Abstract/Details

MEMS bandpass filters based on cyclic coupling architectures


2009 2009

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Abstract (summary)

Bandpass filters based on resonant microelectromechanical systems (MEMS) technology have the unique advantage of exploiting the benefits of mechanical filters, namely their high quality factors and good temperature stability, while addressing the challenges associated with manufacturing costs and size, and enabling integrated fabrication with other on-board electronics. While prior works have demonstrated the high quality factors (10,000-25,000) and center frequencies (1-3 GHz) of microelectromechanical filters, the optimality of existing filter architectures and their associated performance metrics are yet to be fully examined. The current work investigates the relative utility of micromechanical designs based upon cyclic and all-to-all coupling architectures. Specifically, these architectures are benchmarked against conventional open-chain filter designs, and filter performance metrics, as well as robustness characteristics, are studied. The work also provides an overview of the fabrication sequence and the experimental setup designed to characterize the proposed filters.

Indexing (details)


Subject
Electrical engineering;
Mechanical engineering
Classification
0544: Electrical engineering
0548: Mechanical engineering
Identifier / keyword
Applied sciences; All-to-all coupling; Bandpass filters; Cyclic coupling; MEMS; Micromechanical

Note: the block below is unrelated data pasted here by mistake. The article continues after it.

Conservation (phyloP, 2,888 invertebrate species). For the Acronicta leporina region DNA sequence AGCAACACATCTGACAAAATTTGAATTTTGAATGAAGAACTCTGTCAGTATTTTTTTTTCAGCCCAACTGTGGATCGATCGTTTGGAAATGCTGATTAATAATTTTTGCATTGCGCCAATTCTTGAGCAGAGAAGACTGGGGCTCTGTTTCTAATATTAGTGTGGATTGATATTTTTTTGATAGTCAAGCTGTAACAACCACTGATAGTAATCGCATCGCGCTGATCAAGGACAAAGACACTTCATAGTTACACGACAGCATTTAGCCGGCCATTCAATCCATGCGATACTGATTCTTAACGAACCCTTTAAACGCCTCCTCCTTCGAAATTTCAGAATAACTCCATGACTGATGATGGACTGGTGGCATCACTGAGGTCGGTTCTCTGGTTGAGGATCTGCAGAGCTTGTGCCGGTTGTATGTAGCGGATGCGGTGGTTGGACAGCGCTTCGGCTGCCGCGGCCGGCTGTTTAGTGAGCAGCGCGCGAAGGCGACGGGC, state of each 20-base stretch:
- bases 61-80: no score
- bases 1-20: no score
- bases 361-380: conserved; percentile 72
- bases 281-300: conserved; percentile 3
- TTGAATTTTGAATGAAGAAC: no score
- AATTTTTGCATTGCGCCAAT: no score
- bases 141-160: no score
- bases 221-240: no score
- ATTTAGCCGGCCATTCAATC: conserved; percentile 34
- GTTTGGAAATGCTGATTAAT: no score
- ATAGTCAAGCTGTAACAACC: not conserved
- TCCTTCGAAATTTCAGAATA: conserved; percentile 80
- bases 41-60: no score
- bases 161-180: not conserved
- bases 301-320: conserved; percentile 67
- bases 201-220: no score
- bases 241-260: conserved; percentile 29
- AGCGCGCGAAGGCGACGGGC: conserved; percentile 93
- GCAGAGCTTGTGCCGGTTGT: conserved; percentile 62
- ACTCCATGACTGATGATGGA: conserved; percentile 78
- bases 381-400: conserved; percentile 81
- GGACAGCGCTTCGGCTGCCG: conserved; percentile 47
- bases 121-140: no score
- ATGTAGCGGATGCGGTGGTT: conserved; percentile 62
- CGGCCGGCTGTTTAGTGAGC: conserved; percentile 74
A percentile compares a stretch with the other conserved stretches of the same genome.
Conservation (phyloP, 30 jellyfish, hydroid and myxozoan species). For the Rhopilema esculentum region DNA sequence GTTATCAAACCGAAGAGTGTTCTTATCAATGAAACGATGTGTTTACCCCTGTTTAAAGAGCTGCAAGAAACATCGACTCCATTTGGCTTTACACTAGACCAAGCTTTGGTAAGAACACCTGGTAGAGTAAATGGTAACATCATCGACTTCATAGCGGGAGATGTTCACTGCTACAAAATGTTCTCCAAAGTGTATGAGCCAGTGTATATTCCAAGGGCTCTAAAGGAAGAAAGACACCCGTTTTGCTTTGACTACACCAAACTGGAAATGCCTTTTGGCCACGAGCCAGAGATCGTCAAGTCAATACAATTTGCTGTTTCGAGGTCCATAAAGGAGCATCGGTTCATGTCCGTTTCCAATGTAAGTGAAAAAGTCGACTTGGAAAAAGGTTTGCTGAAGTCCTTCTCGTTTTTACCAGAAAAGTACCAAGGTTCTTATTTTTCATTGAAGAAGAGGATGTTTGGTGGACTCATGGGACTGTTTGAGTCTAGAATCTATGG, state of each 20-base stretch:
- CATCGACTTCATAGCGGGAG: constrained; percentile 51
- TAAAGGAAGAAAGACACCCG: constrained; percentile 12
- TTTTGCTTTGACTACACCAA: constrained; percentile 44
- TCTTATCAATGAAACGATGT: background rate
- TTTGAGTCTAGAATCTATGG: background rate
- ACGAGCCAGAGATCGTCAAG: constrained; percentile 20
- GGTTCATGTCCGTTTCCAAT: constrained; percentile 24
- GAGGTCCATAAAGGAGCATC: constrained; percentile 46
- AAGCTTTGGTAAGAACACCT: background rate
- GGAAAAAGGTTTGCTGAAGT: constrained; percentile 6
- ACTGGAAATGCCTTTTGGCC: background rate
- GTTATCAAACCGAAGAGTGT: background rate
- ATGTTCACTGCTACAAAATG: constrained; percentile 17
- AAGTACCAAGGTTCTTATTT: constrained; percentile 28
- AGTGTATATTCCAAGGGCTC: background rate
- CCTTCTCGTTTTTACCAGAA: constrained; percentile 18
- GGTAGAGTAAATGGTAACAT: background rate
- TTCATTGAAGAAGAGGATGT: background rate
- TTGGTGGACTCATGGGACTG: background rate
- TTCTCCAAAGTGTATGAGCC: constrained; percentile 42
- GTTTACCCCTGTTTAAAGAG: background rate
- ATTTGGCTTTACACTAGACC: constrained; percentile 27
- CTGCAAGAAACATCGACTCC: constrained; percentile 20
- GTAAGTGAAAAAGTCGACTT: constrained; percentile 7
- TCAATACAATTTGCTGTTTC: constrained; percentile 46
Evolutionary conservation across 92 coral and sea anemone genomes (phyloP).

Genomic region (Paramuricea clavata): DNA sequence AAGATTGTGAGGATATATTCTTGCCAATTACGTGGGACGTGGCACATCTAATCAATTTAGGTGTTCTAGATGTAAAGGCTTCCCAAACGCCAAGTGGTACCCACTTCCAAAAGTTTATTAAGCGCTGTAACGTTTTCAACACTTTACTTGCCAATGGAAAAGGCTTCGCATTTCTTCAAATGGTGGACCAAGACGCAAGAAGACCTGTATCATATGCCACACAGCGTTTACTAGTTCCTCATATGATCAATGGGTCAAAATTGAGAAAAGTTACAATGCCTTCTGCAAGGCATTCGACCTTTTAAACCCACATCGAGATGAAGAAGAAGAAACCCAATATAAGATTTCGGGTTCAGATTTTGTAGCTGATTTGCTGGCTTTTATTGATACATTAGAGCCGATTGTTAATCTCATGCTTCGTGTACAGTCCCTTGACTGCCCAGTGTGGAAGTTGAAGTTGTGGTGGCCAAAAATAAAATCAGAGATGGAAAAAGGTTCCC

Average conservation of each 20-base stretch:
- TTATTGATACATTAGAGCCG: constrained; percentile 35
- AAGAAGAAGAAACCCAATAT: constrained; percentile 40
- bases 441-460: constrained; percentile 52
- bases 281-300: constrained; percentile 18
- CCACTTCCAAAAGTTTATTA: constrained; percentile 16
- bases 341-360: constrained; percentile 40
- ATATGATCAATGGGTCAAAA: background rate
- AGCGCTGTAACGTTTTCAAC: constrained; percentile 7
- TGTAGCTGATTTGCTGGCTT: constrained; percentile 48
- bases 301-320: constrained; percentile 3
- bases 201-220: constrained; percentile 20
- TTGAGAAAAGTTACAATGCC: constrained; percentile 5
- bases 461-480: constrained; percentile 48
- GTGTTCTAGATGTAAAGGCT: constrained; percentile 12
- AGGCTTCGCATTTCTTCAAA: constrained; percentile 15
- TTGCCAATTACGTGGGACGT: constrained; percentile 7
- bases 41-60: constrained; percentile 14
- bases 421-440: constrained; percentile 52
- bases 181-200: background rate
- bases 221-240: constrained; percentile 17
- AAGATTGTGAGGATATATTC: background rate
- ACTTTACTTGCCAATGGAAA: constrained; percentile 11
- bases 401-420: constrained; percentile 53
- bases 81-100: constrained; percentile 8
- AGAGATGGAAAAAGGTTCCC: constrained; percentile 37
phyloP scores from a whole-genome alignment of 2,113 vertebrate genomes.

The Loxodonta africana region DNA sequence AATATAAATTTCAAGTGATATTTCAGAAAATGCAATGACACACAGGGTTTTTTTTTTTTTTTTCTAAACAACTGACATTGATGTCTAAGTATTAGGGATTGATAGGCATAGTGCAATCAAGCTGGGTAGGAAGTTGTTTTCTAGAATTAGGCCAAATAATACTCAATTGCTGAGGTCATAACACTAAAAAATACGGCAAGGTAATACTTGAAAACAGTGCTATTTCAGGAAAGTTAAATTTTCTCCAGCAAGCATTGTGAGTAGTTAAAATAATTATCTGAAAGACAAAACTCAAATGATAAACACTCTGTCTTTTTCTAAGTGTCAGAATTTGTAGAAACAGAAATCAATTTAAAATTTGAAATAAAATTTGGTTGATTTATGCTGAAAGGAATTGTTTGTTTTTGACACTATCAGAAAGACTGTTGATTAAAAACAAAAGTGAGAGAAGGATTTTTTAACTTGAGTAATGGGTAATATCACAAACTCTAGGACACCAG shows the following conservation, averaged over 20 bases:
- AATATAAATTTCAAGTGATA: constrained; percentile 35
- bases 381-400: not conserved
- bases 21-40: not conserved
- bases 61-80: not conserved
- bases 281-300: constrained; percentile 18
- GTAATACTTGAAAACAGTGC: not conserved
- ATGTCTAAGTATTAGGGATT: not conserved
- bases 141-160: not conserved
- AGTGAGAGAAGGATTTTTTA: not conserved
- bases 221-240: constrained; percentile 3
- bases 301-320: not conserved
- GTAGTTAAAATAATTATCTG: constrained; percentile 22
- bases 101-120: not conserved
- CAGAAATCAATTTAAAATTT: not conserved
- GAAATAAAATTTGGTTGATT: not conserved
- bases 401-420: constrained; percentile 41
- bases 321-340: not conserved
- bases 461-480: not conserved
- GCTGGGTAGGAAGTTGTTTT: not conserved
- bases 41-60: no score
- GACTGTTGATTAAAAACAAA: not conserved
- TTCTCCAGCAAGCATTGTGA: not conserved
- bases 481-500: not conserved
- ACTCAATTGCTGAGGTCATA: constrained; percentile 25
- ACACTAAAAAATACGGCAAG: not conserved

Title
MEMS bandpass filters based on cyclic coupling architectures
Author
Chivukula, Venkata Bharadwaj
Number of pages
155
Publication year
2009
Degree date
2009
School code
0183
Source
MAI 48/05M, Masters Abstracts International
Place of publication
Ann Arbor
Country of publication
United States
ISBN
9781109765724
Advisor
Rhoads, Jeffrey F.
Committee member
Bajaj, Anil K.; Peroulis, Dimitrios
University/institution
Purdue University
Department
Mechanical Engineering
University location
United States -- Indiana
Degree
M.S.M.E.
Source type
Dissertations & Theses
Language
English
Document type
Dissertation/Thesis
Dissertation/thesis number
1475982
ProQuest document ID
375406530
Copyright
Database copyright ProQuest LLC; ProQuest does not claim copyright in the individual underlying works.
Document URL
http://search.proquest.com/docview/375406530
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